Vestronidase alfa

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Vestronidase alfa
Clinical data
Trade namesMepsevii
Other namesVestronidase alfa-vjbk
License data
Routes of
ATC code
Legal status
Legal status
  • US: ℞-only
  • EU: Rx-only
  • In general: ℞ (Prescription only)
CAS Number
Chemical and physical data
Molar mass72562.49 g·mol−1

Vestronidase alfa, sold under brand name Mepsevii, is a drug for the treatment of Sly syndrome.[1] It is a recombinant form of the human enzyme beta-glucuronidase. It was approved in the United States in November 2017, to treat children and adults with an inherited metabolic condition called mucopolysaccharidosis type VII (MPS VII), also known as Sly syndrome.[2][3] MPS VII is an extremely rare, progressive condition that affects most tissues and organs.[2]

The most common side effects after treatment with vestronidase alfa include infusion site reactions, diarrhea, rash (urticaria) and anaphylaxis (sudden, severe allergic reaction).[2][4]

The U.S. Food and Drug Administration (FDA) considers it to be a first-in-class medication.[5] It was approved for use in the European Union in August 2018.[4]

Medical uses[edit]

Mepsevii is indicated for the treatment of non-neurological manifestations of Mucopolysaccharidosis VII (MPS VII; Sly syndrome).[4][6]


The safety and efficacy of vestronidase alfa were established in a clinical trial and expanded access protocols enrolling a total of 23 participants ranging from five months to 25 years of age.[2] Participants received treatment with vestronidase alfa at doses up to 4 mg/kg once every two weeks for up to 164 weeks.[2] Efficacy was primarily assessed via the six-minute walk test in ten participants who could perform the test.[2] After 24 weeks of treatment, the mean difference in distance walked relative to placebo was 18 meters.[2] Additional follow-up for up to 120 weeks suggested continued improvement in three participants and stabilization in the others.[2] Two participants in the vestronidase alfa development program experienced marked improvement in pulmonary function.[2] Overall, the results observed would not have been anticipated in the absence of treatment.[2] The effect of vestronidase alfa on the central nervous system manifestations of MPS VII has not been determined.[2]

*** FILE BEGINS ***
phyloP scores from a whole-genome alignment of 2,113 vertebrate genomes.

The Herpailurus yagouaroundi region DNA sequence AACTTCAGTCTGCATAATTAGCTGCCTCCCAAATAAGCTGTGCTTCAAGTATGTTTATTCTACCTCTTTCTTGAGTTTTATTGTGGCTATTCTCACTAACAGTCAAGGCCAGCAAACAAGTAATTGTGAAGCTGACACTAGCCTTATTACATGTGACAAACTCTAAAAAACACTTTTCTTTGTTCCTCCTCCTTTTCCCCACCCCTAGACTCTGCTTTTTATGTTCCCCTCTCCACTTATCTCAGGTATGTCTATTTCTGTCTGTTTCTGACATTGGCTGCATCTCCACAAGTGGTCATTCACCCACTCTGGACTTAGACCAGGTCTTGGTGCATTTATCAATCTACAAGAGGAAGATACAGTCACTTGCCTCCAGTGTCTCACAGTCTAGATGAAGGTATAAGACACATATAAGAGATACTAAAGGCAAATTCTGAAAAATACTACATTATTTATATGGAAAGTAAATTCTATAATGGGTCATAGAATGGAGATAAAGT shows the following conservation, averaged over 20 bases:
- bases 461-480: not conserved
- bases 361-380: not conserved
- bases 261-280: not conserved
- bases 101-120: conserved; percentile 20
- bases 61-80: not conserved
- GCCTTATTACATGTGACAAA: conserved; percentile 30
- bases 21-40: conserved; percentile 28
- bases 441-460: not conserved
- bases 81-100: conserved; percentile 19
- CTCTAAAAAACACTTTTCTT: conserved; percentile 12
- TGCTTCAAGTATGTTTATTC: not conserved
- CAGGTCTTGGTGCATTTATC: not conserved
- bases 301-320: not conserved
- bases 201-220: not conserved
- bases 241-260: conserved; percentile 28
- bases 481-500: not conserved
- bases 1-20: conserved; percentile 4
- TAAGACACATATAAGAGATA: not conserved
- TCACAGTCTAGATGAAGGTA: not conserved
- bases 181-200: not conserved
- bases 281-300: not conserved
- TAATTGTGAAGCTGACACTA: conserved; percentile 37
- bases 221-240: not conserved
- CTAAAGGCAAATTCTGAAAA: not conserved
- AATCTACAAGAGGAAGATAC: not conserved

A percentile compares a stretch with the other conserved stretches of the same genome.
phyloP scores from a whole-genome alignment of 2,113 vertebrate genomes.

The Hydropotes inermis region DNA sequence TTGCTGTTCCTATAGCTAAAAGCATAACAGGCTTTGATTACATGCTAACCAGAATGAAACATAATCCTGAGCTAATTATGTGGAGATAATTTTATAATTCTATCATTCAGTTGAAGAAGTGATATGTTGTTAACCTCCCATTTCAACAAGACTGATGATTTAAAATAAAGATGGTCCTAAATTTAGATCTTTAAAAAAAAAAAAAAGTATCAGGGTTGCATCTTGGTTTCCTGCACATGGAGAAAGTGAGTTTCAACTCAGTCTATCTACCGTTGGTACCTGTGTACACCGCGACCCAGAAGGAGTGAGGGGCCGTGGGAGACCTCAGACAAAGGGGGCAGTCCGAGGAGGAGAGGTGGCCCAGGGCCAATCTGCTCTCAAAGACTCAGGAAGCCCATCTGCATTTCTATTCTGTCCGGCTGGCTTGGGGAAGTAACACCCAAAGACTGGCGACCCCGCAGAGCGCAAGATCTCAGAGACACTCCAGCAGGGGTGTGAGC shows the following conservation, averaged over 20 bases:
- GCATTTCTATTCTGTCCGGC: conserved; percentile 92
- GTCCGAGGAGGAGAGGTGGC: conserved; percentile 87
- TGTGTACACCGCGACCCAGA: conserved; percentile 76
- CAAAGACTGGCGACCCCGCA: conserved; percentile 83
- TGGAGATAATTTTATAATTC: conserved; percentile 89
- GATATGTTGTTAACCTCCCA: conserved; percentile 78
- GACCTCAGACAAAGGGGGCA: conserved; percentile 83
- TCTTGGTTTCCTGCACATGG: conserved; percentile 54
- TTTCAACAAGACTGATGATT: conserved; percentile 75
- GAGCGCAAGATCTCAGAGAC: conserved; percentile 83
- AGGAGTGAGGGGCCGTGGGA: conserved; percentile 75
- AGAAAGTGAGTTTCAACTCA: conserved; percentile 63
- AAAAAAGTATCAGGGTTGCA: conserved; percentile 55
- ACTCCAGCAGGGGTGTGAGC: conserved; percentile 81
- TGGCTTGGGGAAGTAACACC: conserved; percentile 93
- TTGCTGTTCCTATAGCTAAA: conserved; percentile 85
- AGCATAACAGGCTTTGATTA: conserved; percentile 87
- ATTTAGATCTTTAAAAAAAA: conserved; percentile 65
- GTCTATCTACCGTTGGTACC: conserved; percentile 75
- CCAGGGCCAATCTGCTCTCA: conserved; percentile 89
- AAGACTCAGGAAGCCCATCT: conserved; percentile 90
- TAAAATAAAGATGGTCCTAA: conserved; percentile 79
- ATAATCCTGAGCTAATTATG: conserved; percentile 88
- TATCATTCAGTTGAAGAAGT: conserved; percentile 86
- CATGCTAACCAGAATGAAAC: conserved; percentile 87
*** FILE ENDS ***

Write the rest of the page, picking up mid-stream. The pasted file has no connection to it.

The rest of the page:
The FDA approved vestronidase alfa-vjbk based primarily on evidence from one clinical trial (NCT02230566) of 12 participants with mucopolysaccharidosis VII. The trial was conducted at four sites in the United States.[3]

The benefit and side effects of vestronidase alfa were based primarily on one trial.[3] Participants were randomly assigned to four groups.[3] Three groups of participants received placebo treatment before starting vestronidase alfa treatment and one group received vestronidase alfa only.[3] vestronidase alfa or placebo were given once every two weeks as intravenous (IV) infusions.[3] Neither participants nor healthcare providers knew which treatment was given until after the trial was competed.[3]

The benefit of 24 weeks of vestronidase alfa treatment was primarily evaluated by the 6-minute walking test (6MWT) and compared to placebo treatment in ten participants who could perform the test.[3] The 6MWT measured the distance a patient could walk on a flat surface in 6 minutes.[3] An additional follow-up using 6MWT was done for up to 120 weeks.[3]

The application for vestronidase alfa was granted fast track designation, orphan drug designation, and a rare pediatric disease priority review voucher.[2] This was the twelfth rare pediatric disease priority review voucher issued.[2]

The U.S. Food and Drug Administration (FDA) granted approval of Mepsevii to Ultragenyx Pharmaceutical, Inc,[2] and required the manufacturer to conduct a post-marketing study to evaluate the long-term safety of the product.[2]


  1. ^ McCafferty EH, Scott LJ (April 2019). "Vestronidase Alfa: A Review in Mucopolysaccharidosis VII". BioDrugs. 33 (2): 233–240. doi:10.1007/s40259-019-00344-7. PMC 6469592. PMID 30848434.
  2. ^ a b c d e f g h i j k l m n o "FDA approves treatment for rare genetic enzyme disorder" (Press release). U.S. Food and Drug Administration (FDA). 15 November 2017. Archived from the original on 10 December 2019. Retrieved 9 December 2019. Public Domain This article incorporates text from this source, which is in the public domain.
  3. ^ a b c d e f g h i j "Drug Trial Snapshot: Mepsevii". U.S. Food and Drug Administration (FDA). 4 December 2017. Archived from the original on 10 December 2019. Retrieved 9 December 2019. Public Domain This article incorporates text from this source, which is in the public domain.
  4. ^ a b c "Mepsevii EPAR". European Medicines Agency (EMA). Retrieved 28 February 2020. Text was copied from this source which is © European Medicines Agency. Reproduction is authorized provided the source is acknowledged.
  5. ^ New Drug Therapy Approvals 2017 (PDF). U.S. Food and Drug Administration (FDA) (Report). January 2018. Retrieved 16 September 2020.
  6. ^ "Mepsevii- vestronidase alfa injection". DailyMed. 19 November 2017. Retrieved 5 August 2020.

External links[edit]

  • "Vestronidase alfa". Drug Information Portal. U.S. National Library of Medicine.
  • Clinical trial number NCT02230566 for "A Phase 3 Study of UX003 Recombinant Human Betaglucuronidase (rhGUS) Enzyme Replacement Therapy in Patients With Mucopolysaccharidosis Type 7 (MPS 7)" at